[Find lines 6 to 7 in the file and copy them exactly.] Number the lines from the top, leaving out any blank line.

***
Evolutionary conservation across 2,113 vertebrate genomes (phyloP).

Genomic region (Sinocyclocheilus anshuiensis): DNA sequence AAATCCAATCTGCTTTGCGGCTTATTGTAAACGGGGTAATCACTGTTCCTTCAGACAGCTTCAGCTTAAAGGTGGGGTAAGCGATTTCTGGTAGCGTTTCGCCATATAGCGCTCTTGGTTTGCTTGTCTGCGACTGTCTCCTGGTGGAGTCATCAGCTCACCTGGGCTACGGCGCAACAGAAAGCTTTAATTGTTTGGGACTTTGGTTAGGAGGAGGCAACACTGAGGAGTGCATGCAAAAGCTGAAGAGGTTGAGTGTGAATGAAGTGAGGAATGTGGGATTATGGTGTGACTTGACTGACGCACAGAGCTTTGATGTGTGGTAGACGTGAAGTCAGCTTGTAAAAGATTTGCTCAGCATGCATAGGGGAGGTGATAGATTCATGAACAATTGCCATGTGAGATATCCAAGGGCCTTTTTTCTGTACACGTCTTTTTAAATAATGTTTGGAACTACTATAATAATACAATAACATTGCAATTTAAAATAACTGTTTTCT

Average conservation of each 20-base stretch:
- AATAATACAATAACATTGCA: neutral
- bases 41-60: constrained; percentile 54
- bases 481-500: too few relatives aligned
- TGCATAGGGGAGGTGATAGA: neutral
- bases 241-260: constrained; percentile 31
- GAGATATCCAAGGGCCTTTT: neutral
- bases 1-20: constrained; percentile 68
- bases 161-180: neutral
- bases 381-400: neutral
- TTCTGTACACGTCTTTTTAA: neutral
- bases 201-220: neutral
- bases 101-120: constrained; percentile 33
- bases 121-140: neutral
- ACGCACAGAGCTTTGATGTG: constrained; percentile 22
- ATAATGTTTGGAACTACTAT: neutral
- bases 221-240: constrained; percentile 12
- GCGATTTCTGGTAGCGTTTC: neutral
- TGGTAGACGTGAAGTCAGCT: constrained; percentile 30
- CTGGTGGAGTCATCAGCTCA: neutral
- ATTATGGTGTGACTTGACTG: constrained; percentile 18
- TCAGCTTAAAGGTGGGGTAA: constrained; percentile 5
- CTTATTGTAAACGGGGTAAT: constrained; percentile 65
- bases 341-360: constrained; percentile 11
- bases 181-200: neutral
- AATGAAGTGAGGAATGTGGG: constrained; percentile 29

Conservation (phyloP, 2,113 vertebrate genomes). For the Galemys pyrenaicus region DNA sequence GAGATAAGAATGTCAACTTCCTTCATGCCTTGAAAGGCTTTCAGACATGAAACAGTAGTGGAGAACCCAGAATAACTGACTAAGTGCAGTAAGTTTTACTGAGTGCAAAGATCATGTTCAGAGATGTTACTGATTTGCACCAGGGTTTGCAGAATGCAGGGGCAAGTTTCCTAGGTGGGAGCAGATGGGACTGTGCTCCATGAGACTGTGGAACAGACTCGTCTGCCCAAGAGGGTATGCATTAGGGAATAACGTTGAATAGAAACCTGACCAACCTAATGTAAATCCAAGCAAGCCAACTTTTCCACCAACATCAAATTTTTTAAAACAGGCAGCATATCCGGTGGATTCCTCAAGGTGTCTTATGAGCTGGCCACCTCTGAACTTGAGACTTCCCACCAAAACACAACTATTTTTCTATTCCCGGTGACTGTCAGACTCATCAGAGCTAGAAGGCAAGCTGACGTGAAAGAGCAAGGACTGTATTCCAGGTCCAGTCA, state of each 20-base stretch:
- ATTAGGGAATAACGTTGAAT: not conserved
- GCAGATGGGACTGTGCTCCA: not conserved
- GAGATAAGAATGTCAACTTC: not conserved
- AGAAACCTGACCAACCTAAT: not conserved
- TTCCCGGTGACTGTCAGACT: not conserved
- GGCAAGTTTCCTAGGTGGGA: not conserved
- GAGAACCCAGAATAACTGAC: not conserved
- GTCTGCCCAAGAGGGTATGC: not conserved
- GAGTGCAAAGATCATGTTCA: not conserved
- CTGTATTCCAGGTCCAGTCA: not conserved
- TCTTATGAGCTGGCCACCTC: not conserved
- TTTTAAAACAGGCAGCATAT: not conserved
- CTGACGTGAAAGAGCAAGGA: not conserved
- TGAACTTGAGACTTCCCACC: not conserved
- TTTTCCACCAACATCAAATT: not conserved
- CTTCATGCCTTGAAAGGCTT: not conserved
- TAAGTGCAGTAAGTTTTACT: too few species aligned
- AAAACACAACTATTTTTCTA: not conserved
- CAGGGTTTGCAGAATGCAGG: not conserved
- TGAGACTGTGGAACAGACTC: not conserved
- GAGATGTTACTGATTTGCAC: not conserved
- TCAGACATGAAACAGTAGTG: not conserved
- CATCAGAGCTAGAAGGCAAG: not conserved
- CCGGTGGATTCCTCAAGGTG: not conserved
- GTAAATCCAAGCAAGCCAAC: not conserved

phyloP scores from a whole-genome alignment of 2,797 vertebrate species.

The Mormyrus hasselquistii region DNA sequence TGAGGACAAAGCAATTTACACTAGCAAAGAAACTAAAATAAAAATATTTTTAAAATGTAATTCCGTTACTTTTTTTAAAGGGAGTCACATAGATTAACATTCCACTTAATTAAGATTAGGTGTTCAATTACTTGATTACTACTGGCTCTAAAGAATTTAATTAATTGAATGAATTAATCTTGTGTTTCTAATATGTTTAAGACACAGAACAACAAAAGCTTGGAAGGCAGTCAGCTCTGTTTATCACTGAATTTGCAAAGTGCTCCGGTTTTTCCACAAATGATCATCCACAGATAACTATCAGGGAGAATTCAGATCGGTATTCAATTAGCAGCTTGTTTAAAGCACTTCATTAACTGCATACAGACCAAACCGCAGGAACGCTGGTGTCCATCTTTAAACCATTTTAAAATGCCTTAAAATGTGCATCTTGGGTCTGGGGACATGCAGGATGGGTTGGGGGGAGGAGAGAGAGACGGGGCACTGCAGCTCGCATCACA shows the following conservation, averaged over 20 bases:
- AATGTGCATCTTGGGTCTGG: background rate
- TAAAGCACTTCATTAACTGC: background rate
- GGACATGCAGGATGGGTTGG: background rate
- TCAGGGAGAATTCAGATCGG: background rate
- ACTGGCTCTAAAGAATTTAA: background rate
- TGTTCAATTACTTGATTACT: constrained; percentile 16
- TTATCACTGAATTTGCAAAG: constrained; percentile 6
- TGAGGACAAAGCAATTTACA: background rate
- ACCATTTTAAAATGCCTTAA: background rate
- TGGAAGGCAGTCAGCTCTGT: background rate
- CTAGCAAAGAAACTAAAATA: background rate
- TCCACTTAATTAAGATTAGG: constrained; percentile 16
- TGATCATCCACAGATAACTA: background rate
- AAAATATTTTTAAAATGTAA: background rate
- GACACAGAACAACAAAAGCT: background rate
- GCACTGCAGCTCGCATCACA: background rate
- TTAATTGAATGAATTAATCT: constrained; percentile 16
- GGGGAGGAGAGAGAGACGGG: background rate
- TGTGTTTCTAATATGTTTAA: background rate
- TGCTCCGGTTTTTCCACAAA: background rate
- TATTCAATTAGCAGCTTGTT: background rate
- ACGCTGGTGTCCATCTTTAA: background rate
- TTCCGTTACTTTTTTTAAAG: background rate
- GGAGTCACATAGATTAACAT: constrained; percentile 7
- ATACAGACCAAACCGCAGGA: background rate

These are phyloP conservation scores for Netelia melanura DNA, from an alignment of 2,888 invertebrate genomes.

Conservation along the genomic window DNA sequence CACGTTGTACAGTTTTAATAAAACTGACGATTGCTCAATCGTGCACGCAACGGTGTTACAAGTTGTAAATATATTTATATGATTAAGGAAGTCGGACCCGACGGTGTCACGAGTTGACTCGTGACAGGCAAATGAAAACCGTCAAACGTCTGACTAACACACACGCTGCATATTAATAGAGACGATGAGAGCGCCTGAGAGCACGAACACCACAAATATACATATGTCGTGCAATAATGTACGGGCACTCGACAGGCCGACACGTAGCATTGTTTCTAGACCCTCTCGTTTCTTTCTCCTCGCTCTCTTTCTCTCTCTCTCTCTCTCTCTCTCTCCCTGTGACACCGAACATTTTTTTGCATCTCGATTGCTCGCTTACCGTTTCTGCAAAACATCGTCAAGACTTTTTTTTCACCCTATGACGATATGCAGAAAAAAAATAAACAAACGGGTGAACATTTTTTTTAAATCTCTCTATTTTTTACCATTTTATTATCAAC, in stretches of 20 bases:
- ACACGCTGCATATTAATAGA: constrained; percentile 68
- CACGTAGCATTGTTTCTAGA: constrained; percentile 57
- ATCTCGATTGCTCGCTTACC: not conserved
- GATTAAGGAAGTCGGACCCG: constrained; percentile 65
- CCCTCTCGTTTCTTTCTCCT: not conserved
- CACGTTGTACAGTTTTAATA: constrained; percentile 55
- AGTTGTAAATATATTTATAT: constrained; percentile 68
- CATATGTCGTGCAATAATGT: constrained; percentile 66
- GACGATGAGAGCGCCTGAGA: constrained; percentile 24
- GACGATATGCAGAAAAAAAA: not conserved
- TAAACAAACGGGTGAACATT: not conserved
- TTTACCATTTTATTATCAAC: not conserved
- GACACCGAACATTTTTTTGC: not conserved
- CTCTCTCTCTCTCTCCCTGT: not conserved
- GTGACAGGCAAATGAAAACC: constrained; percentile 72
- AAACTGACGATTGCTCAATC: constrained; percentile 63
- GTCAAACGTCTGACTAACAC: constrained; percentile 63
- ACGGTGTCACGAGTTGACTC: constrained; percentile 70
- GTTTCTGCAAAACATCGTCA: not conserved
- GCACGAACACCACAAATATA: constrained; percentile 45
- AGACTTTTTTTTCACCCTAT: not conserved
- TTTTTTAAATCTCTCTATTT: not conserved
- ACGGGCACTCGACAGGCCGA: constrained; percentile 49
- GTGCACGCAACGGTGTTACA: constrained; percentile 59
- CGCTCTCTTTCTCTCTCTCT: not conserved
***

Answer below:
- bases 481-500: too few relatives aligned
- TGCATAGGGGAGGTGATAGA: neutral